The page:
The rabbi, 32, who was killed outside of the Havat Gilad outpost where he lived, achieved an enormous amount in his short number of years, having an unforgettable impact on everyone he met.
Everyone who knew Shevach speaks of his huge smile, his happiness, his ability to make others happy and his generosity.
And the young rabbi was also incredibly accomplished, seeing in every aspect of his religious studies an opportunity to implement and practice what he learned.
So when he studied the laws of brit mila (circumcision), he decided to learn how to become a mohel, a ritual circumciser, and performed several hundred circumcisions during his life.
After studying the laws of kosher slaughter, he decided to become a shohet, a ritual slaughterer, and would slaughter chickens for free before Yom Kippur after the traditional kaparot ceremony.
When he studied the laws of mourning and burial, he undertook a course in these fields and joined the regional hevra kadisha burial society.
He also studied the laws pertaining to religious scribes and would check mezuzot and tefillin for his friends and neighbors.
Shevach was also an ordained rabbi, and was studying toward becoming a qualified rabbinic judge. He had recently completed a course in conducting weddings, and was due to perform his first wedding in two months, for his sister.
On top of his religious qualifications and expertise, the rabbi also served as a longstanding volunteer paramedic for Magen David Adom, and was on-call in Samaria, having passed a senior paramedic’s course two years ago.
“There was almost nothing he didn’t learn that he wouldn’t put into practice. He brought everything to the realm of action,” Chanoch Vasserman, a close friend and study partner of Shevach, told The Jerusalem Post.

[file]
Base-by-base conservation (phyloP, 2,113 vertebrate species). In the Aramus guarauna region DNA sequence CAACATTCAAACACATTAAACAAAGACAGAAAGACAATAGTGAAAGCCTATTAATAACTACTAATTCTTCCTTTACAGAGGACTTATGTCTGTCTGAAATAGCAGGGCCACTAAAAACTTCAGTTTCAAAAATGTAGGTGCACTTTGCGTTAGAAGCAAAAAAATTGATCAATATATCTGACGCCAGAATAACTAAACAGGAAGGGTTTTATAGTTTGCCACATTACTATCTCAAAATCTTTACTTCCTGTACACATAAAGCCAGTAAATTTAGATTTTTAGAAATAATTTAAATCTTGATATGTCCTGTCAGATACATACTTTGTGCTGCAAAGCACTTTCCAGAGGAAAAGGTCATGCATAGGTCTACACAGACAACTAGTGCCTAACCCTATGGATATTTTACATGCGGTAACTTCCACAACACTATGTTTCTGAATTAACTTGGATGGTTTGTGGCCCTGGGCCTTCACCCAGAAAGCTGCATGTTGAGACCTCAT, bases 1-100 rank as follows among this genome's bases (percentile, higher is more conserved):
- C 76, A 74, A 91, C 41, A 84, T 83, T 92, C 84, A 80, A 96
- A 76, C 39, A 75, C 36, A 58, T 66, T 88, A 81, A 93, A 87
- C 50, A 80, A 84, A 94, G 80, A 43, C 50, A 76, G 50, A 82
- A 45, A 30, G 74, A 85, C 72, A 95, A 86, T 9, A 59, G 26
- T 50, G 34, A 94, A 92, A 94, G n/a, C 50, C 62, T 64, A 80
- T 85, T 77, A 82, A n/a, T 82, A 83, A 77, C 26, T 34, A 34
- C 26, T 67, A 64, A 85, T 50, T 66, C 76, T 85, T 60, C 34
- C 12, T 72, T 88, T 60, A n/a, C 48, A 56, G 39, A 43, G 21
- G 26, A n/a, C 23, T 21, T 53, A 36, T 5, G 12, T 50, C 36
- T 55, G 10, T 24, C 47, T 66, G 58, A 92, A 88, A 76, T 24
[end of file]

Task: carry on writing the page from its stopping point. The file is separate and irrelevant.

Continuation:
Vasserman recalled Shevach’s activities, saying that he had helped save numerous lives as a paramedic and that the day before he was killed he had circumcised two babies in Kfar Saba.
He also spoke of his late friend’s incredibly happy demeanor and warmheartedness. “I never saw him sad. He was always so happy, and he made everyone happy,” said Vasserman.
“He was someone who loved everyone, and everyone who met him would connect to him. He had an amazing humor. He could make everyone laugh and would also raise people up. He was electrifying and everyone connected to him. You couldn’t meet him and not connect with him.”
Shevach’s sense of humor and good-natured personality were common themes in the comments made by other friends and acquaintances.
Yehoshua Tzur, who once studied in the same yeshiva as Shevach, described him as “the yeshiva comedian.”
“He had the most amazing sense of humor, he would make people collapse on the floor laughing. He did impressions, different faces – he was amazing at it,” said Tzur following the funeral in Havat Gilad on Wednesday afternoon.
Liat Hartuv, a fellow MDA paramedic who did the senior paramedic’s course with Shevach, described him as “an amazing person with a massive heart and a massive soul and an amazing smile,” and also noted his knack for forming bonds with others.
“He could connect to anyone regardless of who they were – secular, religious, young, old – he always had a smile, always had that magic,” said Hartuv.
“He always had amazing optimism, even in the saddest situations we would encounter he would be able to change the atmosphere with a bright expression, a massive smile, and a great will to help and do good. It influenced everyone he treated.”
Shevach’s generosity was another characteristic that distinguished him. Vasserman spoke of how his friend rarely took payment for his work. He performed circumcisions, did kosher slaughter, and made barbecues for his colleagues in yeshiva for rosh hodesh (the new month) without requesting payment – not to mention his volunteer-work for MDA.
But one question Vasserman did not answer, or, more accurately, said could not be asked: How could such a great man, with such a capacity for doing good, be murdered as he was?
“We can’t ask these questions. Everything is from God,” said Vasserman with a heavy heart.
“When someone gets cancer, or dies in a traffic accident, we don’t know why these things happen, only that it comes from God and that we don’t understand how he acts.
“He is a korban tzibur, a communal sacrifice. He is not a private loss but a national loss and this is a national travesty. It could have been anyone amongst us who was killed, but this is what God wanted. He died for us.”